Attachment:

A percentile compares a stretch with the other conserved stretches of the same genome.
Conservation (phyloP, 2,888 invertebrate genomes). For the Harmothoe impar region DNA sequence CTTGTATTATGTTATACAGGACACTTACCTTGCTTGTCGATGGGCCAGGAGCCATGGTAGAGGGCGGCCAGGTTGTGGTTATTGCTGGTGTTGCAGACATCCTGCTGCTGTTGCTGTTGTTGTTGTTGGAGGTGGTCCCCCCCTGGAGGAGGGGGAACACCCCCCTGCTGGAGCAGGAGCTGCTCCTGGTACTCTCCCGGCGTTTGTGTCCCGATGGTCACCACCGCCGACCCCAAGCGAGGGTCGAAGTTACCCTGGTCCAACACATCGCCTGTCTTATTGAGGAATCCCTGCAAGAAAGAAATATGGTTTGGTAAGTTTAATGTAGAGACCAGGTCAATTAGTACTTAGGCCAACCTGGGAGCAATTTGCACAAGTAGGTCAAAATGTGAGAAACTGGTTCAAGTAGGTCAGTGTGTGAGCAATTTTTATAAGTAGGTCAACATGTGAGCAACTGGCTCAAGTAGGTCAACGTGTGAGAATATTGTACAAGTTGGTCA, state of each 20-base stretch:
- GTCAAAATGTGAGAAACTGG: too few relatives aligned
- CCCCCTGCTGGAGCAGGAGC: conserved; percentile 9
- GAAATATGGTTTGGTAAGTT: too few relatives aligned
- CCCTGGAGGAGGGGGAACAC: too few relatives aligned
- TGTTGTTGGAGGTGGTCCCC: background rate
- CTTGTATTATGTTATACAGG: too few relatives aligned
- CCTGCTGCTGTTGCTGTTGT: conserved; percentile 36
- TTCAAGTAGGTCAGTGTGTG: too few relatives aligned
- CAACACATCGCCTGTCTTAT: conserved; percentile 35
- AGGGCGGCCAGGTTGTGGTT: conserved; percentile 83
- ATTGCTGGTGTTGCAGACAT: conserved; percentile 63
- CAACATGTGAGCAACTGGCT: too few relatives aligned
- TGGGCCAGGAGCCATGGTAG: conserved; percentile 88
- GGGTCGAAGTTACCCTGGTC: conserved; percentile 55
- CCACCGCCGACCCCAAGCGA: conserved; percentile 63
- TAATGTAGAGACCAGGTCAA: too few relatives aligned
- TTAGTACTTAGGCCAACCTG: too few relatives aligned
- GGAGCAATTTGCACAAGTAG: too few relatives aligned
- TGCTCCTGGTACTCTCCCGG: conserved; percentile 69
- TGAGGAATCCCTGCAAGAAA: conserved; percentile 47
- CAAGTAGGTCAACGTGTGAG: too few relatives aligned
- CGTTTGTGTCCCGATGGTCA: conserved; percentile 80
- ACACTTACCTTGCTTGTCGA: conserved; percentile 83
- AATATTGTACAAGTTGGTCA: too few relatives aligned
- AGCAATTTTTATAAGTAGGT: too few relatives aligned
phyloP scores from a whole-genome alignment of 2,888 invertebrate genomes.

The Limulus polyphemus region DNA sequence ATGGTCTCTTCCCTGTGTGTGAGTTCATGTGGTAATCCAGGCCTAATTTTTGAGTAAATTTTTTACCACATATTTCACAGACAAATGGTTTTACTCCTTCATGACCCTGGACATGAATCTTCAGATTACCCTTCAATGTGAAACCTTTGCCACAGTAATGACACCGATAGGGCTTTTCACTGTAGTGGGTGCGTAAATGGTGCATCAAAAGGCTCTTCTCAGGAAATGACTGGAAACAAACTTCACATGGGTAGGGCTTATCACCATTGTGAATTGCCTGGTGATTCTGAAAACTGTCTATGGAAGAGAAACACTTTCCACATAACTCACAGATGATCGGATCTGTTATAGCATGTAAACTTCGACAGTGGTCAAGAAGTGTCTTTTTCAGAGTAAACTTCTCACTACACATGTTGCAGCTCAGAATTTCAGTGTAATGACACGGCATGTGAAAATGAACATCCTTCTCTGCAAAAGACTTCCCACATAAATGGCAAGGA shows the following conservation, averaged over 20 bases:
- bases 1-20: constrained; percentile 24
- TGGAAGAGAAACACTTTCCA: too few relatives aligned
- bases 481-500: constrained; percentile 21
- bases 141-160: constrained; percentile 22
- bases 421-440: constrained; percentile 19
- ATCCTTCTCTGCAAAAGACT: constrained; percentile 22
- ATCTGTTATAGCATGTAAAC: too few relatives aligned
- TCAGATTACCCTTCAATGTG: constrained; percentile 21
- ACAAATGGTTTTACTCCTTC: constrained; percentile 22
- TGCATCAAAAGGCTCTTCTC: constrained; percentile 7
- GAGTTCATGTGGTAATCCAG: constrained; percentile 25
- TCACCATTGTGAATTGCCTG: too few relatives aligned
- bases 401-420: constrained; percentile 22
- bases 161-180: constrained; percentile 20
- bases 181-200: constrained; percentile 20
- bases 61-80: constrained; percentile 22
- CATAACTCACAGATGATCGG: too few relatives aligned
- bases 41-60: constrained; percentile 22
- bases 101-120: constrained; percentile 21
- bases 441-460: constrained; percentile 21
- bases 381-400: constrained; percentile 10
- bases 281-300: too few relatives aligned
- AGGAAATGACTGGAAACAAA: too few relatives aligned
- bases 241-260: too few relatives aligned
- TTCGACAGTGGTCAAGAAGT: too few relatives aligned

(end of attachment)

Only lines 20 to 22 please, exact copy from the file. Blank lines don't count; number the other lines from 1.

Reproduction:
- GGAGCAATTTGCACAAGTAG: too few relatives aligned
- TGCTCCTGGTACTCTCCCGG: conserved; percentile 69
- TGAGGAATCCCTGCAAGAAA: conserved; percentile 47